Regulator finds competition issues with deal
Says full investigation is needed
LONDON, Aug 20 (Reuters) – Nvidia Corp’s (NVDA.O) planned $40 billion acquisition of British chip designer ARM looks set to face a lengthy inquiry after a UK regulator found the purchase by the U.S. group could hit competition and weaken rivals.
Struck in September last year, the deal for Britain’s most important technology company by the world’s biggest maker of graphics and AI chips has been hit by a swift backlash from politicians, rivals and customers.
In Britain, it has also become politically charged, with critics arguing that a rise in economic nationalism and greater awareness of the importance of infrastructure ownership means ARM, owned by Japan’s SoftBank since 2016, should not be sold again.
The deal will be assessed by regulators around the world and on Friday, Britain’s Competition and Market’s Authority (CMA) found that it could lead to “significant competition concerns”.
While Nvidia had offered remedies to lessen the impact, the CMA did not believe they would alleviate its concerns.
“The CMA found that the merger should be progressed to an in-depth Phase 2 investigation on competition grounds,” it said.
Britain has seen a record number of takeover bids this year, with private equity and listed firms pouncing on everything from supermarkets to drinks makers and defence groups.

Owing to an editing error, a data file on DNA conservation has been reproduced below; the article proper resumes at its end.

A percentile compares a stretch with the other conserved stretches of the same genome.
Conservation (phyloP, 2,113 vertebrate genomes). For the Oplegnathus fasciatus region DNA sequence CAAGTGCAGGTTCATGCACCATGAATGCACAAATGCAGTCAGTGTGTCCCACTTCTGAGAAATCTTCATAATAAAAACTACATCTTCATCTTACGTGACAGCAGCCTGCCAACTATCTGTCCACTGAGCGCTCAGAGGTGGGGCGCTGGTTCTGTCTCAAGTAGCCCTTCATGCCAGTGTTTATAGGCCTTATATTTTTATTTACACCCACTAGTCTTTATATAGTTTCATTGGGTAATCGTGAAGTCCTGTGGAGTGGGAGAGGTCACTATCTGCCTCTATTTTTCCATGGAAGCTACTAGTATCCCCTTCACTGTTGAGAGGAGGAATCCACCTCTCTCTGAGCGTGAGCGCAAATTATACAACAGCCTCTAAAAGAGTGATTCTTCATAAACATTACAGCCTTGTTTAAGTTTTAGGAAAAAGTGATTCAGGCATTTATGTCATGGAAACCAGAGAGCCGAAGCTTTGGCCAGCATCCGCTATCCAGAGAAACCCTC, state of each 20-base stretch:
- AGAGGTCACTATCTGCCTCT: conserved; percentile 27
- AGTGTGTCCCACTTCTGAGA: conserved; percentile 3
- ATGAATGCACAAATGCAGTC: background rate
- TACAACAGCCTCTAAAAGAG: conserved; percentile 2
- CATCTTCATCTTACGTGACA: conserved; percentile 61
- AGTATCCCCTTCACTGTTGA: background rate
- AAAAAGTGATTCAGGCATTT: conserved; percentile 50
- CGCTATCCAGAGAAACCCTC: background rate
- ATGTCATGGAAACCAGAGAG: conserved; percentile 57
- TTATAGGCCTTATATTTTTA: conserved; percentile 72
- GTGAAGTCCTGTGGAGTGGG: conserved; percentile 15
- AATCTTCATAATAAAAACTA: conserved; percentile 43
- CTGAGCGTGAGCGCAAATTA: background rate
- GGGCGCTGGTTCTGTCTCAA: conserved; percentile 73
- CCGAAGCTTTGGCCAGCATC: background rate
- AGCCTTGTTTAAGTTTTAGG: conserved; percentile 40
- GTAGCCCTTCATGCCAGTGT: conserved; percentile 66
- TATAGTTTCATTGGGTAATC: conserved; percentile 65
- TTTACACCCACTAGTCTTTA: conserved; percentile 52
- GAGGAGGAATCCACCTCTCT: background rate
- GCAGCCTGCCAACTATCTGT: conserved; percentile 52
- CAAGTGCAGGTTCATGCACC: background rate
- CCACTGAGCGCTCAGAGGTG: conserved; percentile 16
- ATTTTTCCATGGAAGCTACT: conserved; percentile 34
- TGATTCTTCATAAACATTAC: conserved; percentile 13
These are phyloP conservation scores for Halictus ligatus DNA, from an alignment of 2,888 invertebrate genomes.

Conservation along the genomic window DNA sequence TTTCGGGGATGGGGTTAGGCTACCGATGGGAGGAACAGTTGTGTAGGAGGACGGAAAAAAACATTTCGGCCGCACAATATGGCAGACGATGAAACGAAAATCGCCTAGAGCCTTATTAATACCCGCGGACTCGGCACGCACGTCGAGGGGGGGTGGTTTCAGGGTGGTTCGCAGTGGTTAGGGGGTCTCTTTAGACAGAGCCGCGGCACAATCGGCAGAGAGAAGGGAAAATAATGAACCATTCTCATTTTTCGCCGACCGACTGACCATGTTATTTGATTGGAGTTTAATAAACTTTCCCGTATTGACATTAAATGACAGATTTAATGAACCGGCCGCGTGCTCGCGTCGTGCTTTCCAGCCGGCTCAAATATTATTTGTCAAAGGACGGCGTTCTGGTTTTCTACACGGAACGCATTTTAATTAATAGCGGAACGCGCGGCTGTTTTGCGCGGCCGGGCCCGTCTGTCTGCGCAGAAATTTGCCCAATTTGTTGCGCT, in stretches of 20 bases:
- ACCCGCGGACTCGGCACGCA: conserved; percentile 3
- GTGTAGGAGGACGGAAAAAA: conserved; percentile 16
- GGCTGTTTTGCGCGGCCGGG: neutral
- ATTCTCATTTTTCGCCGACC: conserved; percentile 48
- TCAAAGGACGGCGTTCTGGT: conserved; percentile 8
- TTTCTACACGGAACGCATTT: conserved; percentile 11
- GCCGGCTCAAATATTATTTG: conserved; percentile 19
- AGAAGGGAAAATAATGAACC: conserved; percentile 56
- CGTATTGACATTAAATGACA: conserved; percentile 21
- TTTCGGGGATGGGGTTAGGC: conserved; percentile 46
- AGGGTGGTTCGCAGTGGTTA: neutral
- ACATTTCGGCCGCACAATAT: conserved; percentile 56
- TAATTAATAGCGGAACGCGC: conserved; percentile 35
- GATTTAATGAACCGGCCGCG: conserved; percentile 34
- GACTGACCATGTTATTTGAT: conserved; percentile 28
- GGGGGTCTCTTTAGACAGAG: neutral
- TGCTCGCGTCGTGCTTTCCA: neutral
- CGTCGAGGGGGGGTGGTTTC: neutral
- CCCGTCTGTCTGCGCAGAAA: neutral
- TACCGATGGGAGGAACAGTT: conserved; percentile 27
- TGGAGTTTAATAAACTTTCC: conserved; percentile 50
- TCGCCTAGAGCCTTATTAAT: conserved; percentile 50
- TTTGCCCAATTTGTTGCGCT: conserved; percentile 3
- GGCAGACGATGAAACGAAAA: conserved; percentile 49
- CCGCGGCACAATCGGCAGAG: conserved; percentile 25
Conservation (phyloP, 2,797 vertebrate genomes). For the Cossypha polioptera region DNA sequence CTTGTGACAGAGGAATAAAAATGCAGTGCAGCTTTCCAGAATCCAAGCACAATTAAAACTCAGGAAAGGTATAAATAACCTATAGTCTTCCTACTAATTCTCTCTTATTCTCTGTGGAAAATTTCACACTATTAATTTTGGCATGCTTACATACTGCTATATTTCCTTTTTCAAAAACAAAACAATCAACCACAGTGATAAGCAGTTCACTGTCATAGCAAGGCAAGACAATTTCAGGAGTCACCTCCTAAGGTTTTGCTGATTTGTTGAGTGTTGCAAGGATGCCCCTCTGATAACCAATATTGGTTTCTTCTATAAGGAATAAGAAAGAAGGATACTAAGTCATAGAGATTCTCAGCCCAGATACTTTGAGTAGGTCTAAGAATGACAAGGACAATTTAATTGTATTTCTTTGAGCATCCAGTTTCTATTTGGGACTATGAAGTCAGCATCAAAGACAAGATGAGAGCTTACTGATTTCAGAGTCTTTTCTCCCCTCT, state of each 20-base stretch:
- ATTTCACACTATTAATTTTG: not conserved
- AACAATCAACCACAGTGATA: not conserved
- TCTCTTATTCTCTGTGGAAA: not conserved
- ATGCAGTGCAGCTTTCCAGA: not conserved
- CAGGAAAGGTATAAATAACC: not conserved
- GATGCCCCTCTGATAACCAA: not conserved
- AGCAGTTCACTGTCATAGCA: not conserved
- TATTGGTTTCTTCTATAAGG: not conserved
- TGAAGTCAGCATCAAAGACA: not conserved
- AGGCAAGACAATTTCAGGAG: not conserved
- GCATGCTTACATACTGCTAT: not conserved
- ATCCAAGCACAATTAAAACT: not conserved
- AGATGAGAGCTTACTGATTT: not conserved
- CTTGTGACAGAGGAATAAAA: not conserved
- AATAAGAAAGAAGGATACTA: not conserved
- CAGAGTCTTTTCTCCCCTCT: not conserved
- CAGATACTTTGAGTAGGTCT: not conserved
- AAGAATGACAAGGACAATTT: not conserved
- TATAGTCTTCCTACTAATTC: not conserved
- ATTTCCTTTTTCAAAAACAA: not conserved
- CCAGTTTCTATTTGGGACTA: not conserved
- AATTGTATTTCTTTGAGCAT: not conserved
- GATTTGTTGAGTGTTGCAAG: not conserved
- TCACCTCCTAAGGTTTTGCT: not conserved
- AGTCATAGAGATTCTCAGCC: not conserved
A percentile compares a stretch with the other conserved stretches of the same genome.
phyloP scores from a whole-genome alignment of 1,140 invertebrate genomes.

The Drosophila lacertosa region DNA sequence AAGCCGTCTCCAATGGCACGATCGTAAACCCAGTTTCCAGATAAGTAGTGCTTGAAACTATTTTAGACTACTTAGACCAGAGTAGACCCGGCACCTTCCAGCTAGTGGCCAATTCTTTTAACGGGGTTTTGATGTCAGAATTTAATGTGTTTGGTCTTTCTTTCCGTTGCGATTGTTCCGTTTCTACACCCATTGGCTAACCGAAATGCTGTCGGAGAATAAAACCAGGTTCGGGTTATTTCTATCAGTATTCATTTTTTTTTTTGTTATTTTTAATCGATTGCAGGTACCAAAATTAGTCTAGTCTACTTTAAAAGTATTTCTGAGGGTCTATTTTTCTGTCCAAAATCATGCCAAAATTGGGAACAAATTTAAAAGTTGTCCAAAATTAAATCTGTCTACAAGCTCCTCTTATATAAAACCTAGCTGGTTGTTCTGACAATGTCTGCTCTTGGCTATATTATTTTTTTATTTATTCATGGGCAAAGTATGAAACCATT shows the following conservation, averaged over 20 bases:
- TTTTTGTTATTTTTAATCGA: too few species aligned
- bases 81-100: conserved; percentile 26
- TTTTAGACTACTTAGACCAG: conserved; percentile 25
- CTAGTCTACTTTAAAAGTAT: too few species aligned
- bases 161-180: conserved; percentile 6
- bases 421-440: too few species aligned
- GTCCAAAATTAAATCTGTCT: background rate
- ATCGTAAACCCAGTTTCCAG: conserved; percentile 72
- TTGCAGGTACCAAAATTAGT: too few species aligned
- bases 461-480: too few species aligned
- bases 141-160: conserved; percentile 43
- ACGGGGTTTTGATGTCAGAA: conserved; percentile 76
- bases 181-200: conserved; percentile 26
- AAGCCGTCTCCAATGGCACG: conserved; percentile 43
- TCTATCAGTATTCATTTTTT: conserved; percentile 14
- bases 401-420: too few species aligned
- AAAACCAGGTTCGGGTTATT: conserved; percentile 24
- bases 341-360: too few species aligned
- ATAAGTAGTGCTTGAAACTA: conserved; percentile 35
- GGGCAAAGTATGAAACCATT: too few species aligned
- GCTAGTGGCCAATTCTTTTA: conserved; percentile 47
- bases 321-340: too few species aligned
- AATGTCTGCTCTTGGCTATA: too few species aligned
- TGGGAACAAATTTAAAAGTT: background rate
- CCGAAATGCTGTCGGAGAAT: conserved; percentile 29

ARM is a major player in global semiconductors, a sector fundamental to technologies from artificial intelligence and quantum computing to 5G telecoms networks. Its designs power nearly every smartphone and millions of other devices.
Semiconductors also underpin critical infrastructure in Britain and the government has said they are in technology related to defence and national security matters.
The deal sparked anger in the semiconductor industry, where Arm has long been a neutral player licensing key intellectual property to customers who are otherwise intense rivals, including Qualcomm Inc (QCOM.O), Samsung Electronics Co Ltd (005930.KS) and Apple Inc (AAPL.O).
The fear among chip firms is that Nvidia will give itself early access to Arm’s innovations rather than distributing them to the entire industry on an equal basis. read more
The CMA said it was concerned that the merged business would have the ability and incentive to harm the competitiveness of Nvidia’s rivals by restricting access to Arm’s intellectual property.
The government will give its fuller response at a later date, which will also include its thinking on any impact on national security. It could refer the deal for a full in-depth inquiry which takes around 24 weeks.
Britain’s government could then block the takeover, approve it or allow it to pass with certain undertakings.
Reporting by Kate Holton
Editing by William Schomberg and Elaine Hardcastle
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